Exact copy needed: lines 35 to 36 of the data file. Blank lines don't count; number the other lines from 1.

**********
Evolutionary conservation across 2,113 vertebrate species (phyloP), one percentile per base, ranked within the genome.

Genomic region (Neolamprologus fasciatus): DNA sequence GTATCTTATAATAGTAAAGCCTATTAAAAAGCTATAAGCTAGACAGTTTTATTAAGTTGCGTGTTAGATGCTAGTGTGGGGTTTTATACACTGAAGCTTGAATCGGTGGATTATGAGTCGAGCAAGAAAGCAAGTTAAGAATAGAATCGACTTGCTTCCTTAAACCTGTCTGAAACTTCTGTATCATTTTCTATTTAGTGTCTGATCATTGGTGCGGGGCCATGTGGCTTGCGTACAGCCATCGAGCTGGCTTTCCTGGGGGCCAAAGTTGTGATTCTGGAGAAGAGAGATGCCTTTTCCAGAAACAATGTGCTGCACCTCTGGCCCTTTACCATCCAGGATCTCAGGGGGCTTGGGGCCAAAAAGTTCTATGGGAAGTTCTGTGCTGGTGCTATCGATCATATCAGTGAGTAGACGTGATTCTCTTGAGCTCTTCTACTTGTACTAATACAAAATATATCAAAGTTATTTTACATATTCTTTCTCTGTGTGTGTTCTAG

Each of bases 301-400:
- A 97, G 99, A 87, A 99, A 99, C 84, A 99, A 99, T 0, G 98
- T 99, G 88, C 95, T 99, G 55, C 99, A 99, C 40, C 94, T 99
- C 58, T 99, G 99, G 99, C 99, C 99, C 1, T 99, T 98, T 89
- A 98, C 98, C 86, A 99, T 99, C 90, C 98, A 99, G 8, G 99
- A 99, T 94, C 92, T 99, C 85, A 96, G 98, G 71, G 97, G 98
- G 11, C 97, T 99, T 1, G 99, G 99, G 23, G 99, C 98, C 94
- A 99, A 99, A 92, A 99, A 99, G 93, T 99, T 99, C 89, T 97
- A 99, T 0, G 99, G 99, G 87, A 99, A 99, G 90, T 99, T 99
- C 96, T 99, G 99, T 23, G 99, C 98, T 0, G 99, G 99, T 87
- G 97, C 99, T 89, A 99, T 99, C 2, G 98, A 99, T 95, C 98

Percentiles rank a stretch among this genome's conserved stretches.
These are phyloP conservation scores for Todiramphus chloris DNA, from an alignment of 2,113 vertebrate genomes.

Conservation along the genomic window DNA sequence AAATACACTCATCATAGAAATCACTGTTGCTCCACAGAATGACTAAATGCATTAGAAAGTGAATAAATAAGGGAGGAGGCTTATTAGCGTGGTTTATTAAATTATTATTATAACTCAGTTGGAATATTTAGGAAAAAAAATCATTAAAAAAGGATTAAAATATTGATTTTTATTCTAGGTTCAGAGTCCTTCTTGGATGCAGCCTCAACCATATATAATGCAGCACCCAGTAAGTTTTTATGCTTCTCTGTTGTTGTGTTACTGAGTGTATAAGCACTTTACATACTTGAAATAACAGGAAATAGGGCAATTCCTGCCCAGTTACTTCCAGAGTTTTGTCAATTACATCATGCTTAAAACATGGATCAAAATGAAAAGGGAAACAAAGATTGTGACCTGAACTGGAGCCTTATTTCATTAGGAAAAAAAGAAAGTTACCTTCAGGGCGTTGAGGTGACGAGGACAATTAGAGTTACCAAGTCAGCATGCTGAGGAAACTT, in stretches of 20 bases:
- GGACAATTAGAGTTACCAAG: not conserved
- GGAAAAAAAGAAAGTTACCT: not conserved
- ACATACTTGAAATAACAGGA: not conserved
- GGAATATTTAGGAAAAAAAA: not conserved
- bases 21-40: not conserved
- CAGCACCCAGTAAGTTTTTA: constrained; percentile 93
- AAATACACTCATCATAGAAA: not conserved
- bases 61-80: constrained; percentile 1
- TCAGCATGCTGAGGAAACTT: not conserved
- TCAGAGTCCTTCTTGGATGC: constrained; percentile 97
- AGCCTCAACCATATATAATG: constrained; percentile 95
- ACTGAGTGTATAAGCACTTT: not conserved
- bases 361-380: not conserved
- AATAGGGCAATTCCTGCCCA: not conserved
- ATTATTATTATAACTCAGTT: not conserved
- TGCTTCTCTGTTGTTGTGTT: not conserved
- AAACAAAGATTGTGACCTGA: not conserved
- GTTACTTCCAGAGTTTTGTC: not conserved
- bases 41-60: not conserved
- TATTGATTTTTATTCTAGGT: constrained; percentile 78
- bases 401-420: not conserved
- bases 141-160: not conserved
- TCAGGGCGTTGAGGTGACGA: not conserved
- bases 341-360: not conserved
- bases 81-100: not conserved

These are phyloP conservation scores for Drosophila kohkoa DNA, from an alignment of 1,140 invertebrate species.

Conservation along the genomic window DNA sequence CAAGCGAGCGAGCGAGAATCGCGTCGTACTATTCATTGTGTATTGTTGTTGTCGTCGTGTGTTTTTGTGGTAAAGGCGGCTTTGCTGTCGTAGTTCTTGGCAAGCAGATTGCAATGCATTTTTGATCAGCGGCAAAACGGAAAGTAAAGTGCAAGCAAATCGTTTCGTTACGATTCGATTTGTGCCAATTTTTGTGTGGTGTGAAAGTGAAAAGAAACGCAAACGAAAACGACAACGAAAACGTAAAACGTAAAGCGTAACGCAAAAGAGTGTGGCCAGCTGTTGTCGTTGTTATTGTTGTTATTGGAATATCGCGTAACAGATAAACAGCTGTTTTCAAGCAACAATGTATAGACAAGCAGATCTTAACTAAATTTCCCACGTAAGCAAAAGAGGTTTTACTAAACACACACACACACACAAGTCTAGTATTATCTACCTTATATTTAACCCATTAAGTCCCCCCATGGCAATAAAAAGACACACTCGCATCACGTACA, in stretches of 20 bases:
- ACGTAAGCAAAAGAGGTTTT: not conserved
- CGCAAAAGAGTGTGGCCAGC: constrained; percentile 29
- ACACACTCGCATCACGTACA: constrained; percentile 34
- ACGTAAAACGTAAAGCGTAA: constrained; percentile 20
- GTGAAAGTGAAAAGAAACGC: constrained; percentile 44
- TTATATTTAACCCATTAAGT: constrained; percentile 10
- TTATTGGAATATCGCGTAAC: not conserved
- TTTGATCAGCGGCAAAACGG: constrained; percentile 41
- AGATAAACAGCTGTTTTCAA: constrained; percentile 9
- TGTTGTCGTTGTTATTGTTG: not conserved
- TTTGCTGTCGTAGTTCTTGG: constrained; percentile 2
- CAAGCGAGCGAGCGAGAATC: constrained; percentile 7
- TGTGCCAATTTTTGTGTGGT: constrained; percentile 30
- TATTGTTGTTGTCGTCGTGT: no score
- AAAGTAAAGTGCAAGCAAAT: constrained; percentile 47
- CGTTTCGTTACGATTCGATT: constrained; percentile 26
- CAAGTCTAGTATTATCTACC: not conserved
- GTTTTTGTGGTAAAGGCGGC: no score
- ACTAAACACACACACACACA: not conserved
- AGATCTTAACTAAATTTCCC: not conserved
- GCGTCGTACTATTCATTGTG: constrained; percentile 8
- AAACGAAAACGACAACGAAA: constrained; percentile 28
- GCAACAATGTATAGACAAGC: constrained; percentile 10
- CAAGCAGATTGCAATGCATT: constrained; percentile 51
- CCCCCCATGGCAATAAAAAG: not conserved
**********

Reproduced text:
- bases 41-60: not conserved
- TATTGATTTTTATTCTAGGT: constrained; percentile 78